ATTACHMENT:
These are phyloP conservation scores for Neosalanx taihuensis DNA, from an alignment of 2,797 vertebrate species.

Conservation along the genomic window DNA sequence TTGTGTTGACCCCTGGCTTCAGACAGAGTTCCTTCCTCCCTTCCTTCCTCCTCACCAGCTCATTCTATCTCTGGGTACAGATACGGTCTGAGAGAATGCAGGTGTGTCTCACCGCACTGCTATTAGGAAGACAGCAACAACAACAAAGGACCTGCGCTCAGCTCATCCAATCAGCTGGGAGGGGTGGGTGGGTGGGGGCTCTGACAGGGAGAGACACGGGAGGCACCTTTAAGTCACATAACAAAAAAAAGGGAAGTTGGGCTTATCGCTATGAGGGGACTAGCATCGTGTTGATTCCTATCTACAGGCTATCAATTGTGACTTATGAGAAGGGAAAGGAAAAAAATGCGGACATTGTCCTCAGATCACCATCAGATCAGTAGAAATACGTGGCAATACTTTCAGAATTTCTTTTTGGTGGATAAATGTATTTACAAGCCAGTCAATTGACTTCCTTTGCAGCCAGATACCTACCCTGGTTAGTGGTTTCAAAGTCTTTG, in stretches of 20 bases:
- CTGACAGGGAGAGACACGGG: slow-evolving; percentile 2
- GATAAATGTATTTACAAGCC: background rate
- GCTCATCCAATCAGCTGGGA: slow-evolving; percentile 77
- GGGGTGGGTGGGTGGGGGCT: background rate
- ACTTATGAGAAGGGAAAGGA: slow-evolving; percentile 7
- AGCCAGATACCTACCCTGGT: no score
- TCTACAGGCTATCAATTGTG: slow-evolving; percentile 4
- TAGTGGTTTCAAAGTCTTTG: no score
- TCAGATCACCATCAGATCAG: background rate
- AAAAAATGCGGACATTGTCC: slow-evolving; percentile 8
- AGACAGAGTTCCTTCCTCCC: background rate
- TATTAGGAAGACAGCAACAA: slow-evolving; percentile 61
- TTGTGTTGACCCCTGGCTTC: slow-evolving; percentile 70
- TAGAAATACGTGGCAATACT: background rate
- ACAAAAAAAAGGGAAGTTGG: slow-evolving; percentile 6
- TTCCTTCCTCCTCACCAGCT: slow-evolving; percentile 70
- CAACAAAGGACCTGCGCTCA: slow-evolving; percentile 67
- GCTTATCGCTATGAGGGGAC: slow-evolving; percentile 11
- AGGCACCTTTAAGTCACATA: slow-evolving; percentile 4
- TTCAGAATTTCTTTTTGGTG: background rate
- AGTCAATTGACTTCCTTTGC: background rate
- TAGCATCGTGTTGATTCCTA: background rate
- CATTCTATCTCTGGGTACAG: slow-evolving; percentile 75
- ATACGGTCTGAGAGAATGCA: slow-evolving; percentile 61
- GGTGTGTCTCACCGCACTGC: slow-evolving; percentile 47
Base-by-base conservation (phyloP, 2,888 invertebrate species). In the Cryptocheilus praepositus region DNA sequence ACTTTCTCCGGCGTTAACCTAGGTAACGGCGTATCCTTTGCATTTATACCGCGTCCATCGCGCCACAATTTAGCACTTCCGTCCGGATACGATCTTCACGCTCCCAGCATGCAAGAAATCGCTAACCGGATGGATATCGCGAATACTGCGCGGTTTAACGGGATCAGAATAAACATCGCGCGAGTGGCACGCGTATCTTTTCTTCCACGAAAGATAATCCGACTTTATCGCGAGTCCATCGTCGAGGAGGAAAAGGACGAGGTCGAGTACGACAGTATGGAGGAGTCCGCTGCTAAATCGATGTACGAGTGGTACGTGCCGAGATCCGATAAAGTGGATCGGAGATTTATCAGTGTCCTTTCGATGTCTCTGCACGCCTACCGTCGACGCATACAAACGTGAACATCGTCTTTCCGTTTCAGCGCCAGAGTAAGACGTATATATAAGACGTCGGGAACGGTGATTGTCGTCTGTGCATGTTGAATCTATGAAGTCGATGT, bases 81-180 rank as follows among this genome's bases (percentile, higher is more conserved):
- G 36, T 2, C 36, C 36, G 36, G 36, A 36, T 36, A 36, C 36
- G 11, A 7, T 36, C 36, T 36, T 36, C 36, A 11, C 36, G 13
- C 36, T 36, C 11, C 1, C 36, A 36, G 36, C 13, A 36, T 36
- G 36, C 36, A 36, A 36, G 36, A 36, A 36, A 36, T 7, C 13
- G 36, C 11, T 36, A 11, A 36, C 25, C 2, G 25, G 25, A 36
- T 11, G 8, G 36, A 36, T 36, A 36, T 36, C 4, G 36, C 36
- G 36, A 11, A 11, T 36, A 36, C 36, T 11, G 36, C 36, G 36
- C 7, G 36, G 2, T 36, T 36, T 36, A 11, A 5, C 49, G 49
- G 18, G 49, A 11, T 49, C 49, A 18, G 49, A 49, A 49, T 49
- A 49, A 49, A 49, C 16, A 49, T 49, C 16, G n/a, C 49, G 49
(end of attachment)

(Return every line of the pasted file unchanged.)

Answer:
These are phyloP conservation scores for Neosalanx taihuensis DNA, from an alignment of 2,797 vertebrate species.

Conservation along the genomic window DNA sequence TTGTGTTGACCCCTGGCTTCAGACAGAGTTCCTTCCTCCCTTCCTTCCTCCTCACCAGCTCATTCTATCTCTGGGTACAGATACGGTCTGAGAGAATGCAGGTGTGTCTCACCGCACTGCTATTAGGAAGACAGCAACAACAACAAAGGACCTGCGCTCAGCTCATCCAATCAGCTGGGAGGGGTGGGTGGGTGGGGGCTCTGACAGGGAGAGACACGGGAGGCACCTTTAAGTCACATAACAAAAAAAAGGGAAGTTGGGCTTATCGCTATGAGGGGACTAGCATCGTGTTGATTCCTATCTACAGGCTATCAATTGTGACTTATGAGAAGGGAAAGGAAAAAAATGCGGACATTGTCCTCAGATCACCATCAGATCAGTAGAAATACGTGGCAATACTTTCAGAATTTCTTTTTGGTGGATAAATGTATTTACAAGCCAGTCAATTGACTTCCTTTGCAGCCAGATACCTACCCTGGTTAGTGGTTTCAAAGTCTTTG, in stretches of 20 bases:
- CTGACAGGGAGAGACACGGG: slow-evolving; percentile 2
- GATAAATGTATTTACAAGCC: background rate
- GCTCATCCAATCAGCTGGGA: slow-evolving; percentile 77
- GGGGTGGGTGGGTGGGGGCT: background rate
- ACTTATGAGAAGGGAAAGGA: slow-evolving; percentile 7
- AGCCAGATACCTACCCTGGT: no score
- TCTACAGGCTATCAATTGTG: slow-evolving; percentile 4
- TAGTGGTTTCAAAGTCTTTG: no score
- TCAGATCACCATCAGATCAG: background rate
- AAAAAATGCGGACATTGTCC: slow-evolving; percentile 8
- AGACAGAGTTCCTTCCTCCC: background rate
- TATTAGGAAGACAGCAACAA: slow-evolving; percentile 61
- TTGTGTTGACCCCTGGCTTC: slow-evolving; percentile 70
- TAGAAATACGTGGCAATACT: background rate
- ACAAAAAAAAGGGAAGTTGG: slow-evolving; percentile 6
- TTCCTTCCTCCTCACCAGCT: slow-evolving; percentile 70
- CAACAAAGGACCTGCGCTCA: slow-evolving; percentile 67
- GCTTATCGCTATGAGGGGAC: slow-evolving; percentile 11
- AGGCACCTTTAAGTCACATA: slow-evolving; percentile 4
- TTCAGAATTTCTTTTTGGTG: background rate
- AGTCAATTGACTTCCTTTGC: background rate
- TAGCATCGTGTTGATTCCTA: background rate
- CATTCTATCTCTGGGTACAG: slow-evolving; percentile 75
- ATACGGTCTGAGAGAATGCA: slow-evolving; percentile 61
- GGTGTGTCTCACCGCACTGC: slow-evolving; percentile 47
Base-by-base conservation (phyloP, 2,888 invertebrate species). In the Cryptocheilus praepositus region DNA sequence ACTTTCTCCGGCGTTAACCTAGGTAACGGCGTATCCTTTGCATTTATACCGCGTCCATCGCGCCACAATTTAGCACTTCCGTCCGGATACGATCTTCACGCTCCCAGCATGCAAGAAATCGCTAACCGGATGGATATCGCGAATACTGCGCGGTTTAACGGGATCAGAATAAACATCGCGCGAGTGGCACGCGTATCTTTTCTTCCACGAAAGATAATCCGACTTTATCGCGAGTCCATCGTCGAGGAGGAAAAGGACGAGGTCGAGTACGACAGTATGGAGGAGTCCGCTGCTAAATCGATGTACGAGTGGTACGTGCCGAGATCCGATAAAGTGGATCGGAGATTTATCAGTGTCCTTTCGATGTCTCTGCACGCCTACCGTCGACGCATACAAACGTGAACATCGTCTTTCCGTTTCAGCGCCAGAGTAAGACGTATATATAAGACGTCGGGAACGGTGATTGTCGTCTGTGCATGTTGAATCTATGAAGTCGATGT, bases 81-180 rank as follows among this genome's bases (percentile, higher is more conserved):
- G 36, T 2, C 36, C 36, G 36, G 36, A 36, T 36, A 36, C 36
- G 11, A 7, T 36, C 36, T 36, T 36, C 36, A 11, C 36, G 13
- C 36, T 36, C 11, C 1, C 36, A 36, G 36, C 13, A 36, T 36
- G 36, C 36, A 36, A 36, G 36, A 36, A 36, A 36, T 7, C 13
- G 36, C 11, T 36, A 11, A 36, C 25, C 2, G 25, G 25, A 36
- T 11, G 8, G 36, A 36, T 36, A 36, T 36, C 4, G 36, C 36
- G 36, A 11, A 11, T 36, A 36, C 36, T 11, G 36, C 36, G 36
- C 7, G 36, G 2, T 36, T 36, T 36, A 11, A 5, C 49, G 49
- G 18, G 49, A 11, T 49, C 49, A 18, G 49, A 49, A 49, T 49
- A 49, A 49, A 49, C 16, A 49, T 49, C 16, G n/a, C 49, G 49